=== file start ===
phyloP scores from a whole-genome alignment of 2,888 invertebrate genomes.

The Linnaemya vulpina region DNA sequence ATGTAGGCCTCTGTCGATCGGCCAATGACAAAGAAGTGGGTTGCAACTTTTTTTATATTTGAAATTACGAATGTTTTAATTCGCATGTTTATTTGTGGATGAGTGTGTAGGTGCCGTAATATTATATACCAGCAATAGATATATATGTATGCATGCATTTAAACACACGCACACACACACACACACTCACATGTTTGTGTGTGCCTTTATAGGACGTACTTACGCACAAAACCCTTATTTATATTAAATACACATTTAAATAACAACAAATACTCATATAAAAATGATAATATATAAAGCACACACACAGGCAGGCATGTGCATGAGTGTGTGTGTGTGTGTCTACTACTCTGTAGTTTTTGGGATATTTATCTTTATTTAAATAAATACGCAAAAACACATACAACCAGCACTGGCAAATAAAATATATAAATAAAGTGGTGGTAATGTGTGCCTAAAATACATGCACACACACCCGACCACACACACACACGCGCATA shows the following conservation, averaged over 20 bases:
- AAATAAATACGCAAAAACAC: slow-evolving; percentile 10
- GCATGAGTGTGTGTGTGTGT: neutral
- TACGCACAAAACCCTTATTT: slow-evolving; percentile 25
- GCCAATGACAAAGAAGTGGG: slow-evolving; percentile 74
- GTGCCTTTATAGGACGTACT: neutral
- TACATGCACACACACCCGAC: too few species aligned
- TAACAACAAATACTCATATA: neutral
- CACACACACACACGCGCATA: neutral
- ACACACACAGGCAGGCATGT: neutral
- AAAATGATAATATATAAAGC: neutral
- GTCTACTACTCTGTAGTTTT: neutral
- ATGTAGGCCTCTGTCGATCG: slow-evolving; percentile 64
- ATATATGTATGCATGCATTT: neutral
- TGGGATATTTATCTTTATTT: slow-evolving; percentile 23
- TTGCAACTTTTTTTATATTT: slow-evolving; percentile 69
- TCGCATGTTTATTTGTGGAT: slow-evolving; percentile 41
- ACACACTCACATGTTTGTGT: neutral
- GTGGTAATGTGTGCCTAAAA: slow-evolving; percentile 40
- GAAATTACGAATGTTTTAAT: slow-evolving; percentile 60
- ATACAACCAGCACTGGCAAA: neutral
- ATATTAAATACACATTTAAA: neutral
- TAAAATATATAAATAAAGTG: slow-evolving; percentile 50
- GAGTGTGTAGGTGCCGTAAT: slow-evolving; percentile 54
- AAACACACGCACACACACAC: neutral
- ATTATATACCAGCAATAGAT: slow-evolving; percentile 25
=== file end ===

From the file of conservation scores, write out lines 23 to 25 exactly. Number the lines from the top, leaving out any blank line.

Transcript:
- ATATTAAATACACATTTAAA: neutral
- TAAAATATATAAATAAAGTG: slow-evolving; percentile 50
- GAGTGTGTAGGTGCCGTAAT: slow-evolving; percentile 54